When you sit down to write therapy notes or other kinds of clinical information, it’s essential to include the following key information to ensure comprehensive and accurate documentation:

  1. Patient Information: Include the patient’s full name, age, sex, medical record number, and date of admission or visit.
  2. Chief Complaint: Document the reason for the patient’s visit or admission, capturing their primary concern or symptoms.
  3. History of Present Illness (HPI): Provide a detailed narrative of the patient’s current health issue, including the onset, duration, severity, and any relevant associated factors.
  4. Past Medical or Mental Health History (PMH): Record the patient’s previous medical conditions, surgeries, allergies, and any relevant family history.
  5. Medications: List all current medications, including dosages, frequencies, and routes of administration.
  6. Allergies and Adverse Reactions: Document any known allergies and adverse drug reactions to medications, substances, or treatments.
  7. Vital Signs: Record the patient’s vital signs, including temperature, blood pressure, heart rate, respiratory rate, and oxygen saturation.
  8. Physical Examination Findings: Document relevant findings from the patient’s physical examination, including any abnormal or noteworthy observations.
  9. Assessment and Diagnosis: Provide a clear and concise assessment of the patient’s condition, including a preliminary or confirmed diagnosis if available.
  10. Plan of Care: Outline the treatment plan, including prescribed medications, therapies, procedures, and anticipated follow-up or consultations.
  11. Patient Education: Document any instructions or educational information provided to the patient and their family regarding their condition, treatment, and self-care.
  12. Informed Consent: If applicable, note that informed consent was obtained for any procedures or treatments.
  13. Progress and Changes: Continuously update the clinical notes to reflect the patient’s progress, response to treatment, and any changes in their condition.
  14. Collaboration and Consultations: If consultations with other specialists are sought, document their input and recommendations.
  15. Patient’s Response and Compliance: Include the patient’s response to treatment, adherence to medications, and any concerns or questions they may have expressed.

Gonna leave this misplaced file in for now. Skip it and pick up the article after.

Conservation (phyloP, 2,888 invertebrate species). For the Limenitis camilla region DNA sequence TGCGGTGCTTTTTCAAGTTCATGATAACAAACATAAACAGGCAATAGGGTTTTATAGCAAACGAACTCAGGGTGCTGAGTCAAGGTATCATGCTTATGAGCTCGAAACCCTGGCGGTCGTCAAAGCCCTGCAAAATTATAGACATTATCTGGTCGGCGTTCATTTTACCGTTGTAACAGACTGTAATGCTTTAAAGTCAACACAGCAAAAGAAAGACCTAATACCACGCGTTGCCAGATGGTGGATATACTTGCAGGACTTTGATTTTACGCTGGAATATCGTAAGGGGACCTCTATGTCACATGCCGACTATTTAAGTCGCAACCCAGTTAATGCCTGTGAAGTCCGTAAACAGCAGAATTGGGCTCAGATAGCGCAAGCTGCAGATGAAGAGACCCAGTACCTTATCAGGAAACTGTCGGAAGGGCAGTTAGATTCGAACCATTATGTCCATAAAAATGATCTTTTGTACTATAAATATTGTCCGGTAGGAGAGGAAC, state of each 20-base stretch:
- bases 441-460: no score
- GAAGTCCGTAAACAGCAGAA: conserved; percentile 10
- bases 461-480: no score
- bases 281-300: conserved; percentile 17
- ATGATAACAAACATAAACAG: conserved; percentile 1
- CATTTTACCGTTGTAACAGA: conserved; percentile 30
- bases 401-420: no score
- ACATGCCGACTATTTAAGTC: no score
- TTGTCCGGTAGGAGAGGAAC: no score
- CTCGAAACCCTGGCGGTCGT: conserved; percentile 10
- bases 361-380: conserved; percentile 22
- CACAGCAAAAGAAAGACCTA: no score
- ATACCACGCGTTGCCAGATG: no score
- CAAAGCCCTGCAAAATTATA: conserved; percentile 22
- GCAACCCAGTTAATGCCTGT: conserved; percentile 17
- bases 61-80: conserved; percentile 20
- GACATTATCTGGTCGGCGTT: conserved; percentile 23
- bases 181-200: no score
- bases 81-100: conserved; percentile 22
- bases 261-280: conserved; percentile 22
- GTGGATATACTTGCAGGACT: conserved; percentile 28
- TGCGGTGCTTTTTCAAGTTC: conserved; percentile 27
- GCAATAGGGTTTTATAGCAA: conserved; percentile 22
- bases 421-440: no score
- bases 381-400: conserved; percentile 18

16. Date and Signature: Always date and sign the clinical notes to provide accountability for the information documented.
  17. Legibility and Clarity: Ensure the clinical notes are legible, well-organized, and written in a clear and concise manner.

Understand and Adopt the SOAP Note

The SOAP note is a widely used and effective method for clinical documentation, providing a structured framework for organizing patient information. 

Understanding and adopting the SOAP note format can significantly improve the quality and consistency of your clinical documentation. 

Here’s a breakdown of the SOAP note: 

S – Subjective: In this section, document the patient’s subjective information, including their chief complaint, symptoms, and any relevant history of present illness (HPI) provided by the patient.

O – Objective: This part involves recording the objective and measurable data gathered during the patient’s examination, such as vital signs, physical exam findings, diagnostic test results, and any other relevant observations.

A – Assessment: The assessment section involves your professional evaluation and analysis of the patient’s condition. This is where you formulate a diagnosis and identify any potential problems or issues.

P – Plan: The plan outlines the proposed course of action for the patient’s care. It includes treatment plans, prescribed medications, follow-up instructions, referrals, and any additional diagnostic tests or procedures.

3 Examples of Effective Clinical Note-Taking

SOAP Note Example